Knee pain that moves around all over the place is just your body telling you to adjust your movements a little here, a little there. Hopefully you'll find a place of comfort within a short amount of time. Knee pain that's getting worse all over can be wear and tear from osteoarthritis, or a symptom of repetitive overuse. Knee pain that moves around the FRONT of the knee but can't be exactly pinpointed may be Patellofemoral Pain Syndrome (PFPS). It can be more bothersome than other types of "moving" knee pain because it affects such a large area.
PFPS affects the kneecap (patella), which covers a large portion of the front of the knee. Since the kneecap moves around, so does the pain. Jumping, running, climbing stairs, kneeling, sitting for too long, and many other activities can cause pain and stiffness. There are all sorts of structures that make the kneecap work correctly: two large tendons above and below it, and cartilage, tissue, and a fat pad underneath it. When any of these fail to provide the right motion or cushion, pain starts to develop. Overtraining is one of the most common causes.
Because PFPS can also be caused by misalignment somewhere else in the legs, it's important to see a knowledgable and experienced doctor. During your initial examination, he or she will look at your body alignment and ask about other musculoskeletal problems to see if the underlying problem starts in another joint.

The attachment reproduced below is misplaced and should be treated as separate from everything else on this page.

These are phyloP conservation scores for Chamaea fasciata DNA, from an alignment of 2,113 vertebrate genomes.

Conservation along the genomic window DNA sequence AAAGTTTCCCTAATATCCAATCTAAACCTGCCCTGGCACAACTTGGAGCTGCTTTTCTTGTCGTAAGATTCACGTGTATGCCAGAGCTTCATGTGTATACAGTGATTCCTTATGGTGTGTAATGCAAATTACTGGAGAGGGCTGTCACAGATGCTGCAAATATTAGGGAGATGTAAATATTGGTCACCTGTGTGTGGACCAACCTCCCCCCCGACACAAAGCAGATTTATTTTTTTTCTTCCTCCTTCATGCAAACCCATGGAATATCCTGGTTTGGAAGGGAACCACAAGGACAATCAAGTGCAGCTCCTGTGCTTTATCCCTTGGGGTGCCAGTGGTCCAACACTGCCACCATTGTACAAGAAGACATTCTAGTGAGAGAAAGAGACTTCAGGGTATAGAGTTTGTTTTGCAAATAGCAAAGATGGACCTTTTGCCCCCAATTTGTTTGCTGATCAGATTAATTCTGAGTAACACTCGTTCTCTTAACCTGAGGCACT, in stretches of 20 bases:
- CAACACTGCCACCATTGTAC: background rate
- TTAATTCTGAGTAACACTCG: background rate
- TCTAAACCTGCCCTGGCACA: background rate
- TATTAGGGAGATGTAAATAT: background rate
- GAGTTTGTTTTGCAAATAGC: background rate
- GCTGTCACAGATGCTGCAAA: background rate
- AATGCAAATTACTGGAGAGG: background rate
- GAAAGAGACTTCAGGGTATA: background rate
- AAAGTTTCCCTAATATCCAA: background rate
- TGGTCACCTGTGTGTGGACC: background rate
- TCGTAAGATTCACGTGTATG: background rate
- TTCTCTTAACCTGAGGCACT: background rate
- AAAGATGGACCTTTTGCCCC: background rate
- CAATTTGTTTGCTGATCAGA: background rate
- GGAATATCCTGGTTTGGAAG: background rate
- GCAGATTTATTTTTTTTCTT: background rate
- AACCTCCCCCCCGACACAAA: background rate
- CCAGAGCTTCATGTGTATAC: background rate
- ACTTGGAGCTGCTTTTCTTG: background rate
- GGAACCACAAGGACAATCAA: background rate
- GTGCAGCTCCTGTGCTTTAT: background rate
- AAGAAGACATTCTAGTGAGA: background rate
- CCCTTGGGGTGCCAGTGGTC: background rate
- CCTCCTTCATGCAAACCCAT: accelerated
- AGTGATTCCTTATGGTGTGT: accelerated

Once diagnosed, treatment for PFPS is often straightforward. An orthopedic doctor specializing in joint problems and/or sports medicine can diagnose knee pain correctly and set up a treatment program customized to your exact situation. If you are an athlete, you may be able to cut back and change your training for a while instead of having to give it up altogether. The doctor can work with a licensed physical therapist to make sure you are strengthening the knee area safely and effectively and not causing further injury. Anti-inflammatory medication, ice, injections, and other conservative treatments may also be helpful if you and your doctor decide they're right for you. Surgery is rare and usually only for those who don't respond to conservative therapies.
PFPS is an active area of orthopedic research. Seeing a doctor who stays up to date on current studies will help you get the smartest treatment.
September 2, 2015